This is an archived article and the information in the article may be outdated. Please look at the time stamp on the story to see when it was last updated.

DEFIANCE, Mo. – Cleanup efforts from Friday’s tornado that ripped through Defiance Friday night continued Sunday morning. 

The house Marcia Vance called home for nearly 20 years is no more. 

“You never in your lifetime think that anything like this could happen to you because you see it on the news all the time,” Vance said.

The devastation can still be seen on a nearly three-mile stretch of Highways F and 94 in St. Charles County.

“We’re taking it a day at a time and just we’re asking for guidance from the lord and we’re going to get through it,” Vance said.

Vance shared her view of the tragic aftermath from the basement she and her husband took shelter in.

“It was just unreal and then we were able to climb our way over the debris and stuff. Climb our way out and to see and the first thing I noticed was that was gone and I was just sure they were gone,” she said.

Property damaged, trees broken in half, cars turned completely upside down. 

An 84-year-old woman was killed in St. Charles County and a child died at a home in Pemiscot County in the state’s Bootheel region.

The destruction prompted immediate action from Missouri Governor Mike Parson, who was on the ground Sunday morning in Defiance. He would also visit Pemiscot County to survey the damage there.

“First of all, me and the first lady, our thoughts and prayers are with them and their families, and all the other members that would have been involved in this situation,” he said.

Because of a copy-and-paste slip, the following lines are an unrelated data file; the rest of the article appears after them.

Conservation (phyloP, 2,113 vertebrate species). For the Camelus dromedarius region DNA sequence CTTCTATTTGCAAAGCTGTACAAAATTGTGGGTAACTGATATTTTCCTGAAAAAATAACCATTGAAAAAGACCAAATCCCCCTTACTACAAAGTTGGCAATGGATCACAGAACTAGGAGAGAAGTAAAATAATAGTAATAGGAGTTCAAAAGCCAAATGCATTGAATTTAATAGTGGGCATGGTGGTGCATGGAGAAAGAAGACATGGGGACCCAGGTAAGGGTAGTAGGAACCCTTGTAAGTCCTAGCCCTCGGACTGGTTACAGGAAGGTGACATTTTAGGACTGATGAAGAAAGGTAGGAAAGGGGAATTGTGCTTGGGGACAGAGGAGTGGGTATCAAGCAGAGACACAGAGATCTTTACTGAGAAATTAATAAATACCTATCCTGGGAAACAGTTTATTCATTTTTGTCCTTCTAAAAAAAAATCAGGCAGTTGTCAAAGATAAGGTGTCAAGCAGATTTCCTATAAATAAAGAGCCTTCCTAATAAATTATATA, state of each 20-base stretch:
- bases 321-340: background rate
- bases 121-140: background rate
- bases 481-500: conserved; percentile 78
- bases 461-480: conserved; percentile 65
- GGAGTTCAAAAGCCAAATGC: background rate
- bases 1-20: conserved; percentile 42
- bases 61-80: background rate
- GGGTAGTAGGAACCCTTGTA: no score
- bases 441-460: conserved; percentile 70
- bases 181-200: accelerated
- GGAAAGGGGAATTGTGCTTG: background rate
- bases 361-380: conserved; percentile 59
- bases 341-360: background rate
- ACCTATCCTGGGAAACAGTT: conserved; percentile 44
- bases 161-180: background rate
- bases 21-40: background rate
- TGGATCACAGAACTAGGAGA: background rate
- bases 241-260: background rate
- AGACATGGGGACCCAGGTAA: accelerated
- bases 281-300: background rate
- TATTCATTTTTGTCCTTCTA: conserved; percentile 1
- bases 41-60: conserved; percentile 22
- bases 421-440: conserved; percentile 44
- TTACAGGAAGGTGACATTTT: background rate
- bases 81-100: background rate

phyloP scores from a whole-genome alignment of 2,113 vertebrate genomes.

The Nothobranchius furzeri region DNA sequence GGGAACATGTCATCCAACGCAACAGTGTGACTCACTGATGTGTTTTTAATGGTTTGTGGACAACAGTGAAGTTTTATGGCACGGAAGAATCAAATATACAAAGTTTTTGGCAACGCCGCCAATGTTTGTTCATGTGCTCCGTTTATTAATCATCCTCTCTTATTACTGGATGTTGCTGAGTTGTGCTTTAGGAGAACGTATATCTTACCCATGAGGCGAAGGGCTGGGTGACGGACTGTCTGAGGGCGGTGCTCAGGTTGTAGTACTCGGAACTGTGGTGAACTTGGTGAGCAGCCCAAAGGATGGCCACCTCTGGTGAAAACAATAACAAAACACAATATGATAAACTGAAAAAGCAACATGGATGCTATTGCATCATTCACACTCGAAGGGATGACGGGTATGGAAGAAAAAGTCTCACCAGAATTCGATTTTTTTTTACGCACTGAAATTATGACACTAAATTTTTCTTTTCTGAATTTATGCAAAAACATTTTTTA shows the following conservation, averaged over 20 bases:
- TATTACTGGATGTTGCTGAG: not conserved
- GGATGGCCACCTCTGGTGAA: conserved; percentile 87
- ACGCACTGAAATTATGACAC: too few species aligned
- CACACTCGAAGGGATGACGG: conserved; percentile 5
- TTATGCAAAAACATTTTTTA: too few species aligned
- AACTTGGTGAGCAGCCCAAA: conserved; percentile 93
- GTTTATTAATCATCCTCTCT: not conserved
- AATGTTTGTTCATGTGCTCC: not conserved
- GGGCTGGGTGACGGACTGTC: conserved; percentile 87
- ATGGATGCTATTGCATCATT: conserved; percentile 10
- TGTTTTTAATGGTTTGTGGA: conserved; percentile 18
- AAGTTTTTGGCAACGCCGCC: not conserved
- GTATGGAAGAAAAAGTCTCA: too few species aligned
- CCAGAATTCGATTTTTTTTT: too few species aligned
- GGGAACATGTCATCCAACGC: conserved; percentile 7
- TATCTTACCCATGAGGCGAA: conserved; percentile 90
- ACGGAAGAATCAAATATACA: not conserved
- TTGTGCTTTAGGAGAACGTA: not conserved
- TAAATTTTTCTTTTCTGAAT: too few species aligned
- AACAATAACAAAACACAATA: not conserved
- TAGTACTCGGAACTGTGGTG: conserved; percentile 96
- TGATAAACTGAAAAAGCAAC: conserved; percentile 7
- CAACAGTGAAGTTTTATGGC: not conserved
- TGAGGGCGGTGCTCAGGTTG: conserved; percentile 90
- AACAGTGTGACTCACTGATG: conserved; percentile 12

Severe weather and tornados punished neighboring states as well – Tennessee, Arkansas, Illinois, and Kentucky. President Joe Biden spoke to the governors on Saturday.  

“He was saying whatever he needed to do, whatever they could do for that level to help all of these states, that they were willing to do, and whatever resources they had don’t be afraid to ask for them,” Parson said. 

The governor’s immediate focus is the people affected.  

“Right now, just trying to figure out what we can do from the state level, to be able to support the locals now and try to figure out how we’re going to build back and get it fixed, and we will,” he said.   

Parson commended the quick efforts and resiliency many have shown.  

“Hundreds, if not thousands, of people out here just helping one another; out being good neighbors and helping from this area,” he said. 

Vance is thankful to be alive and appreciates them too.  

“Oh, my goodness, I’m just overwhelmed. That’s the thing that tears me up the most seeing all the people come out you know and helping out,” Vance said.